Upright Bassist Brings Bluegrass to Eugene Communities

Local Eugene band member finds alternative settings from the normal concert hall to share the complex melodies of Bluegrass

By: Whitney Highfield

Saturday afternoons in mid-February in Eugene, Ore., are usually questionable for outdoor activities. However the Saturday before Valentine’s Day this year was perfect for Kyle McGonegle. “Bluegrass requires a more intimate setting, like a barn,” McGonegle says. The storefront of Sundance Natural Foods in the Amazon neighborhood is not quite the barn setting McGonegle was describing, but it worked as an outdoor venue for the band to play.

The band playing on Saturday wasn’t his regular band that he practices with four times a week, though Saturday was still an opportunity to play and entertain. Opportunities are exactly what McGonegle looks for. After meeting the bluegrass band Mossy Top nearly a year ago he continued to attend their shows. During a show Mossy Top’s mandolin player was out and McGonegle happened to bring his mandolin to the show, so he sat in with the band.

Later that year in October, McGonegle joined the band as their new upright bassist.

McGonegle’s interest in the complex melodies of bluegrass music began recently when he picked up the banjo. Before getting into bluegrass, McGonegle laughed about the funk and punk bands he had during high school and college.

His experiences with music have been as numerous as the places he has lived. After being born in Lincoln, NB, McGonegle’s parents, and two older siblings moved to Souix Falls SD. While unhappy going to college in South Dakota, McGonegle saw a picture of Eugene and decided to move. “I didn’t know anyone, but I convinced my roommate at the time to come along,” McGonegle says.

A year later McGonegle met his future wife and decided to move to Hawaii with her. After nine months of living in what McGonegle referred to as “a strange culture, where it was off putting to be the minority” he and his wife returned to Eugene.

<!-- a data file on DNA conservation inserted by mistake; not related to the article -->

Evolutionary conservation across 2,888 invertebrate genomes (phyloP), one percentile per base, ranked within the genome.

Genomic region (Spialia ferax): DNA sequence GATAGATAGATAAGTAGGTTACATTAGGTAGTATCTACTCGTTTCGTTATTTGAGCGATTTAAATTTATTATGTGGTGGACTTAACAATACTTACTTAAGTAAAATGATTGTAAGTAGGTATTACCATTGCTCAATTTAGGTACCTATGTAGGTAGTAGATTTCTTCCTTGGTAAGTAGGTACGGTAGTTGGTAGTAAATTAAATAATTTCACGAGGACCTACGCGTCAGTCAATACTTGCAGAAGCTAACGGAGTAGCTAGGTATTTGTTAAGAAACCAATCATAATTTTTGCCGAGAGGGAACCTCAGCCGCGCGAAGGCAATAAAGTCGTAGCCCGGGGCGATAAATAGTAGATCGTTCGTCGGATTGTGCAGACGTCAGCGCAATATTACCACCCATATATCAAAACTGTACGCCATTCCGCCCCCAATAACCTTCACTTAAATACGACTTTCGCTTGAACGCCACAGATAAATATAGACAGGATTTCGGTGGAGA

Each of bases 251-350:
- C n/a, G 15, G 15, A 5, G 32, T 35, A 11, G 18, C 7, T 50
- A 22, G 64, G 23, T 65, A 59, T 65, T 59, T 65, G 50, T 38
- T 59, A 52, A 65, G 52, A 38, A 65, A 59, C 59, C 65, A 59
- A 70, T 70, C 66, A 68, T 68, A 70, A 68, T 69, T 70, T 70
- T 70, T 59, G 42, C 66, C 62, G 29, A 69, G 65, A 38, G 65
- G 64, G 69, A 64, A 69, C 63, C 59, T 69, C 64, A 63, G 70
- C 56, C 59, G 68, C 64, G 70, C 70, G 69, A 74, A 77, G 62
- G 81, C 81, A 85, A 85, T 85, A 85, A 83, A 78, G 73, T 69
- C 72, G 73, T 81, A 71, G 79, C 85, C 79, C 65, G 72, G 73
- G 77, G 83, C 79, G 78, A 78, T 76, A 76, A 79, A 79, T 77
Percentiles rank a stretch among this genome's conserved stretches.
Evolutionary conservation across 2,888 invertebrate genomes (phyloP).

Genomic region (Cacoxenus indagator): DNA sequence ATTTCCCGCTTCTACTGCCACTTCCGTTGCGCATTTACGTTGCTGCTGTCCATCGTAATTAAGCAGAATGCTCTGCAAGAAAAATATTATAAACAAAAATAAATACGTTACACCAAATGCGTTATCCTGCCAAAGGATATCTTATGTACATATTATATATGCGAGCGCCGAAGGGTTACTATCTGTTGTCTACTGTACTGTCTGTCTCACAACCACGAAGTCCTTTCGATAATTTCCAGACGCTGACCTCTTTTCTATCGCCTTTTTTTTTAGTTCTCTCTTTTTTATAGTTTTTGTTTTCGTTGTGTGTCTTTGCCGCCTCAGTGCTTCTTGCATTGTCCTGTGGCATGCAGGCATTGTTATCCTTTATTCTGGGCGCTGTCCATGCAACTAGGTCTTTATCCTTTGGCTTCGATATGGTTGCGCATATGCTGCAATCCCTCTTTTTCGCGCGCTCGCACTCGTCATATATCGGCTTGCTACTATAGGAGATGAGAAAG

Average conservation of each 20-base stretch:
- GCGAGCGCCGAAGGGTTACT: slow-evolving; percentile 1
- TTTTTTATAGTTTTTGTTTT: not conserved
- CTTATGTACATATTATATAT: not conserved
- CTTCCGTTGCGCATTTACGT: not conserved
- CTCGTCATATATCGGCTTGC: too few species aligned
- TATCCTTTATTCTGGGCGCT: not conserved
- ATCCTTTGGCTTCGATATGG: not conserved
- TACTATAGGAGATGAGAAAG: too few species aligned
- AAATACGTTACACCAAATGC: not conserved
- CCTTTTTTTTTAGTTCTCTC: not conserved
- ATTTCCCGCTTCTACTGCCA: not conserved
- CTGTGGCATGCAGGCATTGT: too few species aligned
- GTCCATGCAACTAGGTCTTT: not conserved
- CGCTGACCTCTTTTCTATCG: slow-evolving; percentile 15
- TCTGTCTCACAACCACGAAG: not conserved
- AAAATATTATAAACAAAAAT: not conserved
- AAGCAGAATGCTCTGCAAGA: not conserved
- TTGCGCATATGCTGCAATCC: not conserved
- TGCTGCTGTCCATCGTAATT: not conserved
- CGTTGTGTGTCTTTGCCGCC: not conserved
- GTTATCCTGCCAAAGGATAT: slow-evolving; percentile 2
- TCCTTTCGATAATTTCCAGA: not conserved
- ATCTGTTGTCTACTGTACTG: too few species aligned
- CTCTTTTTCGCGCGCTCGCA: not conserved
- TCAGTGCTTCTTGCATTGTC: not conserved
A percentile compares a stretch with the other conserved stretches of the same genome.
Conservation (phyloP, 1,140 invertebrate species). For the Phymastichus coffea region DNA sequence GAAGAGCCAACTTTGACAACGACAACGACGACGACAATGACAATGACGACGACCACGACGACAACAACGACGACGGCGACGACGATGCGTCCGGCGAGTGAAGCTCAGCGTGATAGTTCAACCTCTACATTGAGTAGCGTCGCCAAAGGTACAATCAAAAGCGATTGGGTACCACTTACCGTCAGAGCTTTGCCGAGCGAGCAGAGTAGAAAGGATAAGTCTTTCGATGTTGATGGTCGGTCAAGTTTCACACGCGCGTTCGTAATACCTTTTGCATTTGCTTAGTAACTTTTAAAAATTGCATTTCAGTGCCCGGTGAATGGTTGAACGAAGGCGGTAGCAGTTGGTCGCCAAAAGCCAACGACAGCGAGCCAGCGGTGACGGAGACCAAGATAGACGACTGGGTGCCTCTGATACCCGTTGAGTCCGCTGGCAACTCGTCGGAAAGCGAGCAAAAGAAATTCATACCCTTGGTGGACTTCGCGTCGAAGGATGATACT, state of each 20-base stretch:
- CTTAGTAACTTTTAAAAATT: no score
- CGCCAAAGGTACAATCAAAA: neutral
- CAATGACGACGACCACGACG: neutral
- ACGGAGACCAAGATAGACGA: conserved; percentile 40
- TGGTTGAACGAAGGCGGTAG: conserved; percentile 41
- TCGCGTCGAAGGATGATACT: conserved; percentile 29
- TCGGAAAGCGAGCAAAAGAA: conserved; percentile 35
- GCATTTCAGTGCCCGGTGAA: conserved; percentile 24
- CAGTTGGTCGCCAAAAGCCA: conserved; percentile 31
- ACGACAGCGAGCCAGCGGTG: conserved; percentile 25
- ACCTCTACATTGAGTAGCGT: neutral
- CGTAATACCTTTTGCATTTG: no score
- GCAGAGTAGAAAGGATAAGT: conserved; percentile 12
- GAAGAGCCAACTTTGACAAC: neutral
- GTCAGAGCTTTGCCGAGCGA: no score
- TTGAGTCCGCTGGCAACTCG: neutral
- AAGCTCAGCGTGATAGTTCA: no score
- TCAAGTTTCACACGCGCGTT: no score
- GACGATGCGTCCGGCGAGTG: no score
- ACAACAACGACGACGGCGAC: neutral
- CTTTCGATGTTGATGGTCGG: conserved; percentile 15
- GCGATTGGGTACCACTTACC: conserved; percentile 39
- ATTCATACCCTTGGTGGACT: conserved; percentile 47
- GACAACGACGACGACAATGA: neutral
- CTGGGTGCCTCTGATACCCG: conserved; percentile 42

Having lived in Eugene for five years now, McGonegle has started to establish himself. Mossy Top has been able to book consistent shows, and McGonegle has worked in the produce section at Sundance for two years.

“We have a lot of inertia,” McGonegle says, referring to the band’s strategy of booking shows. “People just hear about us,” he added. The band performed with the Water Bucket Boys, another local band. It was a sold out show that created great energy for Mossy Top and their reputation.

The band plays at different venues around Eugene and also does benefit concerts. The revenue from its performances goes towards the band’s expenses “I don’t make any money from the band—at this point. We are still trying to establish ourselves,” McGonegle says.

As for the band’s future, McGonegle has been putting more of his time and energy into the band. “I see this band has a lot of potential,” said McGonegle. “It would be ideal to have the band be able to be sustained financially, or whatever keeps us going.”

McGonegle didn’t seem too concerned with the financial aspects of the band. He was optimistic about their future and happy to be able to share his music with others.

“It’s the feeling, not necessarily of total control, but when the music just comes out. That’s the best,” said McGonegle.

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